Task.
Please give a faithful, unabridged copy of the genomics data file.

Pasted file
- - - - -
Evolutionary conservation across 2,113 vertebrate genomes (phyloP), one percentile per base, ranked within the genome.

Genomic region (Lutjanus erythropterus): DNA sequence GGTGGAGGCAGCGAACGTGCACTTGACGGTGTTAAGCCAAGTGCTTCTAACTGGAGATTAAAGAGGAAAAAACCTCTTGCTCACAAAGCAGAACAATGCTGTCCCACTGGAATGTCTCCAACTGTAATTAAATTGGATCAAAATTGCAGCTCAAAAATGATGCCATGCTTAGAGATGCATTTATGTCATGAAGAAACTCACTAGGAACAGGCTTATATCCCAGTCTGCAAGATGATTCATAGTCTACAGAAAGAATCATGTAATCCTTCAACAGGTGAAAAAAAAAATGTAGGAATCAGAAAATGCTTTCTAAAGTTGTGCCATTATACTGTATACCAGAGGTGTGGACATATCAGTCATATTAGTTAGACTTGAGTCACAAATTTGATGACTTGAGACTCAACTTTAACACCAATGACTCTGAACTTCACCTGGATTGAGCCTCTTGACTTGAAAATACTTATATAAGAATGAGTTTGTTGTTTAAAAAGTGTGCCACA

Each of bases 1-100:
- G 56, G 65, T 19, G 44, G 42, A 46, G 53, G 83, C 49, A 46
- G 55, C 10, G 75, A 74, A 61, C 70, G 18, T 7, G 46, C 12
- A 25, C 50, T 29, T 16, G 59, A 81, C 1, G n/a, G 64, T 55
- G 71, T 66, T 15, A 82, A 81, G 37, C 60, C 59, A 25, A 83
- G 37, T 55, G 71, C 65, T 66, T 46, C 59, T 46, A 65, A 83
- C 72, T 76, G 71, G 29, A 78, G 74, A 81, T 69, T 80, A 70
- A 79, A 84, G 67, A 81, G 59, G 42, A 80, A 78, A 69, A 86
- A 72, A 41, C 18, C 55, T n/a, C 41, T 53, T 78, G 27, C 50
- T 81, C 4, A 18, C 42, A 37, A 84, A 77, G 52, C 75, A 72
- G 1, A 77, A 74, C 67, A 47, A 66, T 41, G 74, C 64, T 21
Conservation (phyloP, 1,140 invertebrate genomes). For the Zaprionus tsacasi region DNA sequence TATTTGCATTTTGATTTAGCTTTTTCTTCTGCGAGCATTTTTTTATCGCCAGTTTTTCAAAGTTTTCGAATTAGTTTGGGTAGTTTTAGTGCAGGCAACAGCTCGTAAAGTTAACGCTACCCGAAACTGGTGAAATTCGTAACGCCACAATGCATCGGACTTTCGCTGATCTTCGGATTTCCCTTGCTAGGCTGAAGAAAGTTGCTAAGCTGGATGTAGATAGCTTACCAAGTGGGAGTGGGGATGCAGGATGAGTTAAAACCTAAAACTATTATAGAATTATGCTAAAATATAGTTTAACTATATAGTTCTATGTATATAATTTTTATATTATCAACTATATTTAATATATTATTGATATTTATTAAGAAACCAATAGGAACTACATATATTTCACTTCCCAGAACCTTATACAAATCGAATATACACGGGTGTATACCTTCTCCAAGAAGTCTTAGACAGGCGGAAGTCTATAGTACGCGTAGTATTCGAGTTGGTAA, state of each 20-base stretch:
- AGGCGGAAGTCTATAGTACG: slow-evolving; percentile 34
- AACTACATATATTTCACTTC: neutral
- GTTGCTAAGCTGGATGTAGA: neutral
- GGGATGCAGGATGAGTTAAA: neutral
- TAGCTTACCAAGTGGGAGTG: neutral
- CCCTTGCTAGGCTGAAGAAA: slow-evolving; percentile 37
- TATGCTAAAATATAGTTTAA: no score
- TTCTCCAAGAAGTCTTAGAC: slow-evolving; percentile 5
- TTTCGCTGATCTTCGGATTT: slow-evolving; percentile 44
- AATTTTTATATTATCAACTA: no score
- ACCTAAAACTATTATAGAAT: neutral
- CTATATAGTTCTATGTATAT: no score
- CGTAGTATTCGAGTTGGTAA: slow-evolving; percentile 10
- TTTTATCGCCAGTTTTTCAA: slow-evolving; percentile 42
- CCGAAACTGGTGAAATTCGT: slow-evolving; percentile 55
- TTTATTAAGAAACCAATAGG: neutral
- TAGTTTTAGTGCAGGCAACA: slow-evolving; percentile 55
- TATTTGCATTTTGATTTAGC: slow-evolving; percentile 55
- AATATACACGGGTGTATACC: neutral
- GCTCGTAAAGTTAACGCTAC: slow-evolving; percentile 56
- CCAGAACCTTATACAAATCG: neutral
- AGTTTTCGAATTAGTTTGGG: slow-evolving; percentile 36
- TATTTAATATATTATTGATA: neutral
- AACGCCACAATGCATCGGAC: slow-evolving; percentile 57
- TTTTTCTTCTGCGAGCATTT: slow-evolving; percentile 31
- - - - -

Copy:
Evolutionary conservation across 2,113 vertebrate genomes (phyloP), one percentile per base, ranked within the genome.

Genomic region (Lutjanus erythropterus): DNA sequence GGTGGAGGCAGCGAACGTGCACTTGACGGTGTTAAGCCAAGTGCTTCTAACTGGAGATTAAAGAGGAAAAAACCTCTTGCTCACAAAGCAGAACAATGCTGTCCCACTGGAATGTCTCCAACTGTAATTAAATTGGATCAAAATTGCAGCTCAAAAATGATGCCATGCTTAGAGATGCATTTATGTCATGAAGAAACTCACTAGGAACAGGCTTATATCCCAGTCTGCAAGATGATTCATAGTCTACAGAAAGAATCATGTAATCCTTCAACAGGTGAAAAAAAAAATGTAGGAATCAGAAAATGCTTTCTAAAGTTGTGCCATTATACTGTATACCAGAGGTGTGGACATATCAGTCATATTAGTTAGACTTGAGTCACAAATTTGATGACTTGAGACTCAACTTTAACACCAATGACTCTGAACTTCACCTGGATTGAGCCTCTTGACTTGAAAATACTTATATAAGAATGAGTTTGTTGTTTAAAAAGTGTGCCACA

Each of bases 1-100:
- G 56, G 65, T 19, G 44, G 42, A 46, G 53, G 83, C 49, A 46
- G 55, C 10, G 75, A 74, A 61, C 70, G 18, T 7, G 46, C 12
- A 25, C 50, T 29, T 16, G 59, A 81, C 1, G n/a, G 64, T 55
- G 71, T 66, T 15, A 82, A 81, G 37, C 60, C 59, A 25, A 83
- G 37, T 55, G 71, C 65, T 66, T 46, C 59, T 46, A 65, A 83
- C 72, T 76, G 71, G 29, A 78, G 74, A 81, T 69, T 80, A 70
- A 79, A 84, G 67, A 81, G 59, G 42, A 80, A 78, A 69, A 86
- A 72, A 41, C 18, C 55, T n/a, C 41, T 53, T 78, G 27, C 50
- T 81, C 4, A 18, C 42, A 37, A 84, A 77, G 52, C 75, A 72
- G 1, A 77, A 74, C 67, A 47, A 66, T 41, G 74, C 64, T 21
Conservation (phyloP, 1,140 invertebrate genomes). For the Zaprionus tsacasi region DNA sequence TATTTGCATTTTGATTTAGCTTTTTCTTCTGCGAGCATTTTTTTATCGCCAGTTTTTCAAAGTTTTCGAATTAGTTTGGGTAGTTTTAGTGCAGGCAACAGCTCGTAAAGTTAACGCTACCCGAAACTGGTGAAATTCGTAACGCCACAATGCATCGGACTTTCGCTGATCTTCGGATTTCCCTTGCTAGGCTGAAGAAAGTTGCTAAGCTGGATGTAGATAGCTTACCAAGTGGGAGTGGGGATGCAGGATGAGTTAAAACCTAAAACTATTATAGAATTATGCTAAAATATAGTTTAACTATATAGTTCTATGTATATAATTTTTATATTATCAACTATATTTAATATATTATTGATATTTATTAAGAAACCAATAGGAACTACATATATTTCACTTCCCAGAACCTTATACAAATCGAATATACACGGGTGTATACCTTCTCCAAGAAGTCTTAGACAGGCGGAAGTCTATAGTACGCGTAGTATTCGAGTTGGTAA, state of each 20-base stretch:
- AGGCGGAAGTCTATAGTACG: slow-evolving; percentile 34
- AACTACATATATTTCACTTC: neutral
- GTTGCTAAGCTGGATGTAGA: neutral
- GGGATGCAGGATGAGTTAAA: neutral
- TAGCTTACCAAGTGGGAGTG: neutral
- CCCTTGCTAGGCTGAAGAAA: slow-evolving; percentile 37
- TATGCTAAAATATAGTTTAA: no score
- TTCTCCAAGAAGTCTTAGAC: slow-evolving; percentile 5
- TTTCGCTGATCTTCGGATTT: slow-evolving; percentile 44
- AATTTTTATATTATCAACTA: no score
- ACCTAAAACTATTATAGAAT: neutral
- CTATATAGTTCTATGTATAT: no score
- CGTAGTATTCGAGTTGGTAA: slow-evolving; percentile 10
- TTTTATCGCCAGTTTTTCAA: slow-evolving; percentile 42
- CCGAAACTGGTGAAATTCGT: slow-evolving; percentile 55
- TTTATTAAGAAACCAATAGG: neutral
- TAGTTTTAGTGCAGGCAACA: slow-evolving; percentile 55
- TATTTGCATTTTGATTTAGC: slow-evolving; percentile 55
- AATATACACGGGTGTATACC: neutral
- GCTCGTAAAGTTAACGCTAC: slow-evolving; percentile 56
- CCAGAACCTTATACAAATCG: neutral
- AGTTTTCGAATTAGTTTGGG: slow-evolving; percentile 36
- TATTTAATATATTATTGATA: neutral
- AACGCCACAATGCATCGGAC: slow-evolving; percentile 57
- TTTTTCTTCTGCGAGCATTT: slow-evolving; percentile 31